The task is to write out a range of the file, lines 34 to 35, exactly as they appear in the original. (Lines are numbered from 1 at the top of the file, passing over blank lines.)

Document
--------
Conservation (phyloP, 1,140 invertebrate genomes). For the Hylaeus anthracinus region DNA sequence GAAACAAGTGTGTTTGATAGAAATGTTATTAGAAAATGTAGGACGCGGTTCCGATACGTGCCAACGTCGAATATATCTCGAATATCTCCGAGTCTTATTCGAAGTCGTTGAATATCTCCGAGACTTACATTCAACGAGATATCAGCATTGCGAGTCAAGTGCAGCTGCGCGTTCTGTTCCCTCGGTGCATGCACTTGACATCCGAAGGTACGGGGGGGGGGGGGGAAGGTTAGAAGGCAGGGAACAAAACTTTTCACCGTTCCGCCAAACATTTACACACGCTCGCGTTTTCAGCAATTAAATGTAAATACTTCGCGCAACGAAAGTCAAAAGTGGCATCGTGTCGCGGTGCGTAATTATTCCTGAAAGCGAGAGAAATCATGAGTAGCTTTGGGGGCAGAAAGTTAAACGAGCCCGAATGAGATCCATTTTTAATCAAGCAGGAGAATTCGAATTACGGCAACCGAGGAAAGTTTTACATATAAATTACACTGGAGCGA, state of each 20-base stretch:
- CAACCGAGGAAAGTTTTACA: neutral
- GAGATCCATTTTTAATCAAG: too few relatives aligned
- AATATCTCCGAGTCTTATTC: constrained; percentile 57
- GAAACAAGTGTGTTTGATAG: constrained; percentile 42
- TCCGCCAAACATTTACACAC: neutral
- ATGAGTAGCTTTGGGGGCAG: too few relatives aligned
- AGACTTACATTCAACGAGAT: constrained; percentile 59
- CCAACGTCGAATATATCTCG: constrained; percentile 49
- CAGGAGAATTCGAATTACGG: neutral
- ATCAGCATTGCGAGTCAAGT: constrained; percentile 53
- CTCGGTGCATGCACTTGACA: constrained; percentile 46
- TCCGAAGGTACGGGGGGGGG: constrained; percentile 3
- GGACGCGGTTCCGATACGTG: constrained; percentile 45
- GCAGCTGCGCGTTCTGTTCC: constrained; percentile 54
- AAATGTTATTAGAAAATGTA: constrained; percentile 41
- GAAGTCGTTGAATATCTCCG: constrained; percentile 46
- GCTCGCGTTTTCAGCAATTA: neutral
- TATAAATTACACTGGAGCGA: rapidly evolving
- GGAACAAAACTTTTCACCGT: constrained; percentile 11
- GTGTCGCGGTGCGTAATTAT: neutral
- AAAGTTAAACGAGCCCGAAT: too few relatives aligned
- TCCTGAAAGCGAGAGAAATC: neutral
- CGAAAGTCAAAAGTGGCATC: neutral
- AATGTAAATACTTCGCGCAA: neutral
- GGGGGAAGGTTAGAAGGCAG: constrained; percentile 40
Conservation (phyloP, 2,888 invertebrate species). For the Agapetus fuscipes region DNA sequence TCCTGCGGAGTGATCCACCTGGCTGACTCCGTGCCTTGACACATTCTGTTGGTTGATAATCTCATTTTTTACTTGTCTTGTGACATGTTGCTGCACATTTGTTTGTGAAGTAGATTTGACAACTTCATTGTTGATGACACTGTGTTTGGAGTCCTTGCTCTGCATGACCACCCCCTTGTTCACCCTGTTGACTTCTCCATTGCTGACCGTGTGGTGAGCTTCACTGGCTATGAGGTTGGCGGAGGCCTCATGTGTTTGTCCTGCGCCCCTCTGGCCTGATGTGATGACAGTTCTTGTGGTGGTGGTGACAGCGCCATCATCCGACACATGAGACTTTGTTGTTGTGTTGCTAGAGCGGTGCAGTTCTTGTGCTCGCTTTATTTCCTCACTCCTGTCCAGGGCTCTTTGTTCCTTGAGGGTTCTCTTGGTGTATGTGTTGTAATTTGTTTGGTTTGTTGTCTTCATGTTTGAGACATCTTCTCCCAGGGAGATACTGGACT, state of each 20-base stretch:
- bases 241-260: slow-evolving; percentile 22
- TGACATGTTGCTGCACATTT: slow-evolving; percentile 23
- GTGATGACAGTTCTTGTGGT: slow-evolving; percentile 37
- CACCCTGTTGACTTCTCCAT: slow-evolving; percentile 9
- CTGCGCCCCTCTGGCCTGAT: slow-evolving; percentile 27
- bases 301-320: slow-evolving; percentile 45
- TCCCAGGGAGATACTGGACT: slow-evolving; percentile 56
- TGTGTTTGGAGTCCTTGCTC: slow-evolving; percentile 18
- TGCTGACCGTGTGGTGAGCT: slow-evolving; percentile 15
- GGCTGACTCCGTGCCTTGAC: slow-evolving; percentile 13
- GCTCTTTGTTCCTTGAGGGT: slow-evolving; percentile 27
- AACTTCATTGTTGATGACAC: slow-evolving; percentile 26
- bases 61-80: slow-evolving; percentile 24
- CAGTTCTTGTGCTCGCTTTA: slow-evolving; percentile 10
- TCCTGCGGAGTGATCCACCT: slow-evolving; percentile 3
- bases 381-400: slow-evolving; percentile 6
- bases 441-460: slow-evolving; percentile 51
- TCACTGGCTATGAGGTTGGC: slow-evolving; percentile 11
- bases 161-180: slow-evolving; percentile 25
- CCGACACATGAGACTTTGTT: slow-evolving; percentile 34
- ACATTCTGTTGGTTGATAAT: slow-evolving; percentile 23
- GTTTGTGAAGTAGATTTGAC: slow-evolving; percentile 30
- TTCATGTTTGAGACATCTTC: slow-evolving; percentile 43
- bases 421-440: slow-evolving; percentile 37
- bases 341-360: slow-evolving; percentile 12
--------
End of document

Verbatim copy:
- TCCCAGGGAGATACTGGACT: slow-evolving; percentile 56
- TGTGTTTGGAGTCCTTGCTC: slow-evolving; percentile 18